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Old 06-07-2005, 12:38 PM
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Default Past heroic acts give murderer a reprieve

Past heroic acts give murderer a reprieve

The Atlanta Journal-Constitution
Published on: 06/07/05
The Georgia Supreme Court on Monday tossed out the death sentence of a condemned inmate once dubbed a "guardian angel" for saving two people's lives.

The court ordered a new sentencing trial for William Marvin Gulley after finding his trial lawyers failed to show jurors that Gulley had previously rescued two people in Atlanta during a three-day span in 1992.

In 1998, a Dougherty County jury sentenced Gulley to death for the murder of an 81-year-old Albany woman and the rape of her 60-year-old daughter. Gulley, who had broken into the women's house in December 1994 to steal a television, beat both of them with a stick and a shotgun after they returned home and found him inside. He bound Mary Garner and stabbed her in the chest before raping her daughter.

At trial, prosecutors also presented evidence that implicated Gulley in the killing of a 49-year-old woman and her 84-year-old mother in East Point a week before the homicide in Albany. Gulley has never been formally charged with the East Point killings.

Before the Albany trial, Gulley's lawyers became aware of a 1992 Atlanta Constitution article about Gulley's lifesaving heroics. But the lawyers failed to verify the story and never found either of the two survivors or their family members.

Writing for a unanimous court, Justice George Carley said, "It appears none of Gulley's attorneys took responsibility to ensure that the reports of his saving two lives were properly investigated" even though there were "fairly obvious avenues" to pursue.

"Whatever our own opinions may be about the sentencing verdict in this case ? there is a reasonable probability that evidence of Gulley's having saved two persons' lives, at risk to his own life, would have changed that sentencing verdict," Carley wrote.

Gulley was credited with saving co-worker Dan O'Connor's life at the Ritz-Carlton Hotel in Buckhead after O'Connor struck an electric wire with his power drill as he stood on a ladder. Gulley, who worked as a painter, saw O'Connor convulsing and kicked the ladder away, breaking the contact with the electrical current.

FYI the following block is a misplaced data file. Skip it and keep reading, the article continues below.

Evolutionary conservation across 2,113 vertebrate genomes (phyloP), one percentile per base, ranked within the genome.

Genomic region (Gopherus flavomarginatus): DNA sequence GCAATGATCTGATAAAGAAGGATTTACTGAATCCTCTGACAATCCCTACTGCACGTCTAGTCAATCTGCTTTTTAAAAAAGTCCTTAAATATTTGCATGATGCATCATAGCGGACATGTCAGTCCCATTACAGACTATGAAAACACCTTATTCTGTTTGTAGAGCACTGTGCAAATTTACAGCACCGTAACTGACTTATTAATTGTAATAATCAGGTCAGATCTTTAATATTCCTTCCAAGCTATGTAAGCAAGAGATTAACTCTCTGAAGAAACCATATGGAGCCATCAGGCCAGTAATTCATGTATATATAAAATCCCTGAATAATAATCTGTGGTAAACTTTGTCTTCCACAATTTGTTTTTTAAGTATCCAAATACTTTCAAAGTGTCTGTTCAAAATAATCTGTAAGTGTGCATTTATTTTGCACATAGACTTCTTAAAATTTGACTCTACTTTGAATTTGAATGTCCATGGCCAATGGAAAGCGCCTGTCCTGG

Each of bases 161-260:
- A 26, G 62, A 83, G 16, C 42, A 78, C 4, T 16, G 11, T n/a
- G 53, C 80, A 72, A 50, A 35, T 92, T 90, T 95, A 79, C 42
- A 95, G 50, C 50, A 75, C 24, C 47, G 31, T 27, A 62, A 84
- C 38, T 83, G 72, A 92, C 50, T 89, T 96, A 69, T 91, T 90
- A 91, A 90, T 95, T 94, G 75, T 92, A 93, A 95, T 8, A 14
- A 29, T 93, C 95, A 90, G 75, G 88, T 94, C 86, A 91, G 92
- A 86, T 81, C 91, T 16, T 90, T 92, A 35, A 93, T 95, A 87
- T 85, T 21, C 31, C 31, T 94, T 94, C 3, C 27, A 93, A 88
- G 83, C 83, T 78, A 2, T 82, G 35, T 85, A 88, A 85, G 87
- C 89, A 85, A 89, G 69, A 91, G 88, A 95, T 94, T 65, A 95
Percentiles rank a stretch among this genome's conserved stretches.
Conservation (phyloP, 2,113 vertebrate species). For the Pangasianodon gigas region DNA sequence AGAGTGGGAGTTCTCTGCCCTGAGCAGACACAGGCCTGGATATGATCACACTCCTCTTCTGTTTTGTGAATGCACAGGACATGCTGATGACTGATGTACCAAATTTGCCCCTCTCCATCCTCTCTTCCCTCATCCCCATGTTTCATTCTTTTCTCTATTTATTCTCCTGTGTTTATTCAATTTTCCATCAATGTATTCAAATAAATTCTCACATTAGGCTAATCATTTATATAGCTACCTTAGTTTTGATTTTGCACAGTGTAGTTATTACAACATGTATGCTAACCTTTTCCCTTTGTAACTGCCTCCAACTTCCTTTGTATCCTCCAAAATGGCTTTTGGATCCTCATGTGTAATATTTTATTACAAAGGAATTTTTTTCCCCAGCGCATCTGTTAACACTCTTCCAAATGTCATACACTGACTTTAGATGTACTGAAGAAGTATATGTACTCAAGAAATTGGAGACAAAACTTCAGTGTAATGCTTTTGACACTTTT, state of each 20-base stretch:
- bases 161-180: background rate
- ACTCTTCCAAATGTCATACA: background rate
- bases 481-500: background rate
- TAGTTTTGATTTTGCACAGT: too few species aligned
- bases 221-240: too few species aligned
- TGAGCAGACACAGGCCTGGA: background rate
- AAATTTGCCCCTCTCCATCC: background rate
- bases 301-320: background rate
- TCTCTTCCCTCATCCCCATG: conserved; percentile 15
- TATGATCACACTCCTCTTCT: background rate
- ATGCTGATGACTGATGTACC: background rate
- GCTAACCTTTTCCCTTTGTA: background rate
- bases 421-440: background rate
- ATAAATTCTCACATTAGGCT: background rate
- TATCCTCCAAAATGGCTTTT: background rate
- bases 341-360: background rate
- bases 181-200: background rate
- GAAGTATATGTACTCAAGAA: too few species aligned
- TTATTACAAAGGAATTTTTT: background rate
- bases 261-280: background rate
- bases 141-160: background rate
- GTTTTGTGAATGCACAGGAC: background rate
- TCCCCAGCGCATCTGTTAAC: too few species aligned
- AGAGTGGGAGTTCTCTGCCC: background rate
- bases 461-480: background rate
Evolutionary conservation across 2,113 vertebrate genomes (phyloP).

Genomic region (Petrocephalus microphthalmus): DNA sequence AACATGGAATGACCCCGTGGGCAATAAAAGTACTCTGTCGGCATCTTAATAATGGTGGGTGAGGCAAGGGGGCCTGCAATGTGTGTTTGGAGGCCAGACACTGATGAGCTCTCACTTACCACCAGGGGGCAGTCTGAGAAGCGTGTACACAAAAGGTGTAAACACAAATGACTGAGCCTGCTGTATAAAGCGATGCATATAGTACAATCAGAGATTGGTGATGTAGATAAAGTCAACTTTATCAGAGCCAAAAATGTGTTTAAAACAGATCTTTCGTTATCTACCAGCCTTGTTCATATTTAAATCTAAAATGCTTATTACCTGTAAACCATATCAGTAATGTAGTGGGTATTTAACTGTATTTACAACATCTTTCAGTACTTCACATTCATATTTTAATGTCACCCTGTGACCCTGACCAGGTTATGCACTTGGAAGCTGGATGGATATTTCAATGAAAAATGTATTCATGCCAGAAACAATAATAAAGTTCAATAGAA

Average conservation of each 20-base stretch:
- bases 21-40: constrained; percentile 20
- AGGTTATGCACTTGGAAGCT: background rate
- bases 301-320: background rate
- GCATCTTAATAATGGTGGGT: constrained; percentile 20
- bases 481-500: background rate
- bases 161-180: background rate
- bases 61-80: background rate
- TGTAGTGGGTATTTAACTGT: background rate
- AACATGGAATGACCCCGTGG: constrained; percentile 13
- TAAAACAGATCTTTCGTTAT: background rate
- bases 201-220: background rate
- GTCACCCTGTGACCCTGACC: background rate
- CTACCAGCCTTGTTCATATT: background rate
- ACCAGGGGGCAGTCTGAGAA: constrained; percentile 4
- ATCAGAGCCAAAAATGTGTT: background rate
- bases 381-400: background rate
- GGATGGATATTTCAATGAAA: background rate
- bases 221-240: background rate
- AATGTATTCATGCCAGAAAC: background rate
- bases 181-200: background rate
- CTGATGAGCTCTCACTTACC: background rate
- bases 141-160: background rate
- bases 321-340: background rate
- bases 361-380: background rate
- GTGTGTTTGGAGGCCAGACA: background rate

Two days later, Gulley brought flowers to O'Connor at Grady Memorial Hospital where he was being treated at the burn unit. When Gulley got off the 10th-floor elevator, a mentally disturbed patient ran past him, smashed a window and tried to jump. With the help of O'Connor's brother, Gulley pulled the woman inside before she could commit suicide.

Gulley, whose arm was cut during the struggle, was a "guardian angel," O'Connor's wife was quoted as saying.

O'Connor, who worked in the Ritz-Carlton's engineering department, in a sworn statement in 2001 described Gulley as a skilled painter who would not leave work until the job was done.

"I owe Bill Gulley my life," O'Connor said. "I know that Bill Gulley has been convicted of murder and other offenses and is on death row. But I also know that Bill Gulley has saved lives, including my own."

His brother, Richard O'Connor, called Gulley "a man of courage and compassion." In a sworn statement he said, "In Mr. Gulley, we had all met an everyday person willing to extend himself to his fellow man with a true generosity of spirit, dignity and grace, and at no small risk to himself."

Gulley's lawyer in the appeal, Brian Kammer, praised the state Supreme Court's decision. "It affirms that thorough investigation can provide a jury with compelling mitigating evidence that might sway their minds," he said.

Dougherty County District Attorney Ken Hodges expressed disappointment with the ruling. The death sentence is warranted, he said, regardless how many lives Gulley saved.

"Even if he'd saved 30 lives, it doesn't take away the evil that he inflicted on the 13th of December in 1994 ? ," Hodges said. "He committed horrific crimes."

The district attorney's office will talk to members of the victims' family about what to do next, Hodges said. The prosecutor noted that before the trial Gulley was offered the chance to plead guilty and receive a life-without-parole sentence but did not accept the deal before a deadline imposed by the prosecution.

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